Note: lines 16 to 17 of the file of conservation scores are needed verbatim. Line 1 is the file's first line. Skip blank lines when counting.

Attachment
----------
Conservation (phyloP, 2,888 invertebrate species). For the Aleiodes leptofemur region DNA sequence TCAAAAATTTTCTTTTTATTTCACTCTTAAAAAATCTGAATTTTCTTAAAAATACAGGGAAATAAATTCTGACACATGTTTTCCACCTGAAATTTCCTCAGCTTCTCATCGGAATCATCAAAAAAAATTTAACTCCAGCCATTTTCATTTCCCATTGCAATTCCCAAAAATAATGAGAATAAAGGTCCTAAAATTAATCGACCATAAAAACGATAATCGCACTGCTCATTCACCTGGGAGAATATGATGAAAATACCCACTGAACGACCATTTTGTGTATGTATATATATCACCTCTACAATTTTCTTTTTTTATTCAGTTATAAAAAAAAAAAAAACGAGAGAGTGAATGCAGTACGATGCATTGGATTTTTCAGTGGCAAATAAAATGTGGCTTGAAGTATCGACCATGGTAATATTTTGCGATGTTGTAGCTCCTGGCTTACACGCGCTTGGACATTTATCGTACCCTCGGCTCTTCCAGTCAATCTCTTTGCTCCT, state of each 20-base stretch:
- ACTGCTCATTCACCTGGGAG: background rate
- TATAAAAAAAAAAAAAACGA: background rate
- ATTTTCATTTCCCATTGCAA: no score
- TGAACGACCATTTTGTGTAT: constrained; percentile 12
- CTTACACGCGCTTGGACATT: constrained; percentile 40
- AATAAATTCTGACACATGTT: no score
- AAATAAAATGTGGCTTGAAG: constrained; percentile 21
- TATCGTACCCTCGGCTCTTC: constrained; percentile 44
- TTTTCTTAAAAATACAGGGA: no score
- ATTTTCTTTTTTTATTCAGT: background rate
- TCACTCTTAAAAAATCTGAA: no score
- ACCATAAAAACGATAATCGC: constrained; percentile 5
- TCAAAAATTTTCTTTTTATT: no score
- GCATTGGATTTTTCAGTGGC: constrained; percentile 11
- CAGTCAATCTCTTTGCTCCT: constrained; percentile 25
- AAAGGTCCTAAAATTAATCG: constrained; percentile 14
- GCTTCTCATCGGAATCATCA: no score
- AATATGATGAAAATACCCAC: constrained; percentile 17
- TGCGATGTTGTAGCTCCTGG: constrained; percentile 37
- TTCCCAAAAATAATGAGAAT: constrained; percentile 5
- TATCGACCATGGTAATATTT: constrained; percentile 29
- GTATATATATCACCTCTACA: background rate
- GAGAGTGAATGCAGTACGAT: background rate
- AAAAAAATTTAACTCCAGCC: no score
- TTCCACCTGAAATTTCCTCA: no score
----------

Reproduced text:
- CAGTCAATCTCTTTGCTCCT: constrained; percentile 25
- AAAGGTCCTAAAATTAATCG: constrained; percentile 14